Japan’s first whole genome-sequencing service for public use will be launched as early as June.

The service will be offered by iLAC Inc., a medical startup originating at the University of Tsukuba, in cooperation with trading house Itochu Corp. The two are in a capital and business alliance, it was learned Friday.

They hope to create a path for “precision medicine,” an emerging approach to medical care that uses genetic and other data.

The startup, based in Tsukuba, Ibaraki Prefecture, is headed by Takaaki Sato, a professor at the University of Tsukuba and fellow at precision equipment maker Shimadzu Corp.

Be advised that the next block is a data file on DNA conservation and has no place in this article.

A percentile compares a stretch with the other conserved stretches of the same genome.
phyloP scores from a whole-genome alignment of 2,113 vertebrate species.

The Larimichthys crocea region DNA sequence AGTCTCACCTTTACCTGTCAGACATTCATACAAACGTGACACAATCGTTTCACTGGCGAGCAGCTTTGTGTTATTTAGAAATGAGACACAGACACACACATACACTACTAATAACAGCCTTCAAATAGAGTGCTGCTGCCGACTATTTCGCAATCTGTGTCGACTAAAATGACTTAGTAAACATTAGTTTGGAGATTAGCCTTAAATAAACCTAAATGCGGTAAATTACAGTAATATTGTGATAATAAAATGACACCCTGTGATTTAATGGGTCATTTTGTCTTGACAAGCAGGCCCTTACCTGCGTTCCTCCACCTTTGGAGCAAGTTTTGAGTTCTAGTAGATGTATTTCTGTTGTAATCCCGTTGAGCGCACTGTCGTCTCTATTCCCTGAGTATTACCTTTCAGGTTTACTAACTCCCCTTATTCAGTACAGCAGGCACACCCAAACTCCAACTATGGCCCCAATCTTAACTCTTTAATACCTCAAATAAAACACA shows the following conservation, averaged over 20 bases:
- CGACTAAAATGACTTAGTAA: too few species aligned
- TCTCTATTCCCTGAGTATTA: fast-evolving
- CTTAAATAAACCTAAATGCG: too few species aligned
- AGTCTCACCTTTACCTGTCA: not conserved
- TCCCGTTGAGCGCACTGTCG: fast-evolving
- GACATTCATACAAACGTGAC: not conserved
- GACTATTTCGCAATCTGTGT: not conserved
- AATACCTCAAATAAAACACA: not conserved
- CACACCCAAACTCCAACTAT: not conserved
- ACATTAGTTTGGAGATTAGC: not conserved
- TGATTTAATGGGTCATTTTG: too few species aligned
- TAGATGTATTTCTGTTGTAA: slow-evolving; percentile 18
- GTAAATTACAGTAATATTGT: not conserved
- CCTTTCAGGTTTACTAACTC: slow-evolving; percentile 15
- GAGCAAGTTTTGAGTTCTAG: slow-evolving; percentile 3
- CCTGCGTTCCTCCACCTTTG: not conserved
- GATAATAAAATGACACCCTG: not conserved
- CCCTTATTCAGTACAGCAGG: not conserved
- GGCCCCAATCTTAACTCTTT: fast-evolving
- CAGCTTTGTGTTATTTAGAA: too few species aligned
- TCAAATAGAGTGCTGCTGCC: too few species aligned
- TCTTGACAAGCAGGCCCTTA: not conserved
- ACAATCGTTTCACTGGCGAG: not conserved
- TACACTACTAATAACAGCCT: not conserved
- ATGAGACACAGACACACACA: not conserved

Using data collected through the new service, iLAC and Itochu plan to create a database containing the whole genome of the Japanese people. They hope to start operating the database by the end of the year.

“A high-precision and safe database of genome information is needed” for drug development and disease prevention, Sato said.

The database is expected to be available for use by research institutions, pharmaceutical companies, university hospitals and others.

Last December, the health ministry revealed a plan to sequence the whole genome of around 92,000 patients with cancer and other intractable diseases in three years on a trial basis.

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